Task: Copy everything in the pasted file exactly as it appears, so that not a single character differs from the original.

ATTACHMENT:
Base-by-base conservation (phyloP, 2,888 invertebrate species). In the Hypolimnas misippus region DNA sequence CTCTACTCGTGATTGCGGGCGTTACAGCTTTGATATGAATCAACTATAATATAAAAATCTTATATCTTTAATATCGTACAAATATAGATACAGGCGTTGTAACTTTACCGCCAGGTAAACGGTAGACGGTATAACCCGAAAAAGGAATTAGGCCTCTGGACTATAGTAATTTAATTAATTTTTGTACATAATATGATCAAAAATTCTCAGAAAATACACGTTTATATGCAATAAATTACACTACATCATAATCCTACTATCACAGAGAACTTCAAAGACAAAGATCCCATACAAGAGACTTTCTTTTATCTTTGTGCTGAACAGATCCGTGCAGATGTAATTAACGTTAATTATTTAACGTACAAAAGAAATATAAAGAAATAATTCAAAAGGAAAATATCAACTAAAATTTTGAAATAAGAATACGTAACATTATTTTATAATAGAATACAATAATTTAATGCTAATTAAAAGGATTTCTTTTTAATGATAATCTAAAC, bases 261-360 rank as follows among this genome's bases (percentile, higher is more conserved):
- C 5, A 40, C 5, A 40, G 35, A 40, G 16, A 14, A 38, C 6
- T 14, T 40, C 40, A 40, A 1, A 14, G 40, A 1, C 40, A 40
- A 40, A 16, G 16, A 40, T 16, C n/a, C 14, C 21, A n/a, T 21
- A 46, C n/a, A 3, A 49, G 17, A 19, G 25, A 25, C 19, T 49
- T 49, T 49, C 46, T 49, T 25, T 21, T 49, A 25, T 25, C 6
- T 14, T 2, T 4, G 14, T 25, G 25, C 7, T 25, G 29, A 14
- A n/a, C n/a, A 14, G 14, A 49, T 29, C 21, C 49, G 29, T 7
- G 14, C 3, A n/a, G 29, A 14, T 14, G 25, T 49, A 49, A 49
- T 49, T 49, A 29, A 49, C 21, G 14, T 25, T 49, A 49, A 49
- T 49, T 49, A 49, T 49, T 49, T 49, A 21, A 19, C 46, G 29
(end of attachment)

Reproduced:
Base-by-base conservation (phyloP, 2,888 invertebrate species). In the Hypolimnas misippus region DNA sequence CTCTACTCGTGATTGCGGGCGTTACAGCTTTGATATGAATCAACTATAATATAAAAATCTTATATCTTTAATATCGTACAAATATAGATACAGGCGTTGTAACTTTACCGCCAGGTAAACGGTAGACGGTATAACCCGAAAAAGGAATTAGGCCTCTGGACTATAGTAATTTAATTAATTTTTGTACATAATATGATCAAAAATTCTCAGAAAATACACGTTTATATGCAATAAATTACACTACATCATAATCCTACTATCACAGAGAACTTCAAAGACAAAGATCCCATACAAGAGACTTTCTTTTATCTTTGTGCTGAACAGATCCGTGCAGATGTAATTAACGTTAATTATTTAACGTACAAAAGAAATATAAAGAAATAATTCAAAAGGAAAATATCAACTAAAATTTTGAAATAAGAATACGTAACATTATTTTATAATAGAATACAATAATTTAATGCTAATTAAAAGGATTTCTTTTTAATGATAATCTAAAC, bases 261-360 rank as follows among this genome's bases (percentile, higher is more conserved):
- C 5, A 40, C 5, A 40, G 35, A 40, G 16, A 14, A 38, C 6
- T 14, T 40, C 40, A 40, A 1, A 14, G 40, A 1, C 40, A 40
- A 40, A 16, G 16, A 40, T 16, C n/a, C 14, C 21, A n/a, T 21
- A 46, C n/a, A 3, A 49, G 17, A 19, G 25, A 25, C 19, T 49
- T 49, T 49, C 46, T 49, T 25, T 21, T 49, A 25, T 25, C 6
- T 14, T 2, T 4, G 14, T 25, G 25, C 7, T 25, G 29, A 14
- A n/a, C n/a, A 14, G 14, A 49, T 29, C 21, C 49, G 29, T 7
- G 14, C 3, A n/a, G 29, A 14, T 14, G 25, T 49, A 49, A 49
- T 49, T 49, A 29, A 49, C 21, G 14, T 25, T 49, A 49, A 49
- T 49, T 49, A 49, T 49, T 49, T 49, A 21, A 19, C 46, G 29